Mr Mahjoubi reports a sea change in incumbent institutions’ attitudes towards fintechs. Today, a “great majority” of banks and insurers recognise that they have “more to win by investing and contracting with these new actors than [they have] by beating them with regulation”, he says. This is an important shift from a few years ago, when incumbents were calling for greater regulatory controls to be placed on new entrants, arguing that they were unsafe and a risk to the stability of the financial system.

The change has mainly come about because of recent experiences that have demonstrated the value created through fintech partnerships, according to Mr Mahjoubi. “Some banking groups have bought innovative fintech companies and included them in their basic offerings, which transformed [the incumbents] and their whole organisation,” he says.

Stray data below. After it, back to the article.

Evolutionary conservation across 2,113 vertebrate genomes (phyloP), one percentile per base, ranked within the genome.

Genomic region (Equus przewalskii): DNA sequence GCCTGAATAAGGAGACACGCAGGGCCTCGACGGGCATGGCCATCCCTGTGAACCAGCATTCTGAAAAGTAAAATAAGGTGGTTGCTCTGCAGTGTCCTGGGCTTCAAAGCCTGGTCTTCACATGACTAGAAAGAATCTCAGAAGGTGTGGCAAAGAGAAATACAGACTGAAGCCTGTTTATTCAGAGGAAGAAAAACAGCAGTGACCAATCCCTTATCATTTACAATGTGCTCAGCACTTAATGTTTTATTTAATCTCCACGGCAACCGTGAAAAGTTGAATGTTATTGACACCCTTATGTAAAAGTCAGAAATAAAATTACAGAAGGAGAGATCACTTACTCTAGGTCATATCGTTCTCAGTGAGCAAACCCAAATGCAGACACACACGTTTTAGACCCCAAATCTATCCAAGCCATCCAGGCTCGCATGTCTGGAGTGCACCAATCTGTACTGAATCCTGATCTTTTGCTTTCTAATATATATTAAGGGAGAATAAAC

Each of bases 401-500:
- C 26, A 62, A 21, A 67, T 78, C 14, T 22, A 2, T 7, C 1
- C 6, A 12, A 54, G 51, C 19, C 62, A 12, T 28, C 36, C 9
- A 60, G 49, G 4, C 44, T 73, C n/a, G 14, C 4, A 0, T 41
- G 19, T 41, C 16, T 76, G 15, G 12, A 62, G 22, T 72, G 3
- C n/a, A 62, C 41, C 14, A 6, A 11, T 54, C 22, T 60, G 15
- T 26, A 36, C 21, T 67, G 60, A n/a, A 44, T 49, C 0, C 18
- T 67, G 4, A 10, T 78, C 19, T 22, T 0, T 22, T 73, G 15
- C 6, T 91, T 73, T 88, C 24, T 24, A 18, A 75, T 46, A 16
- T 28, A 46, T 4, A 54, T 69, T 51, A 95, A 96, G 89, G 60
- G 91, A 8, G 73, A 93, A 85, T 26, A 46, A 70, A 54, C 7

“That is the best model – when a large organisation views small actors as partners and uses them as a catalyst for transformation. A poor model is when an incumbent works with a start-up – without paying them – on a proof of concept that will never launch. The ‘fintech tourism’ model was common a few years back, but now it is more about creating deep business partnerships.”

Vibrant ecosystem

Fostering an attractive environment in France for fintechs is an ongoing focus for Mr Mahjoubi’s ministry, especially in light of Brexit. “Europe needs a place where fintechs find a welcoming regulatory framework, but also a culturally welcoming situation,” he says. For example, in June 2017 the government launched the French Tech Visa scheme, a simplified and accelerated procedure for obtaining a residence permit for start-ups, employees or investors, and, more recently, announced a regulatory sandbox initiative.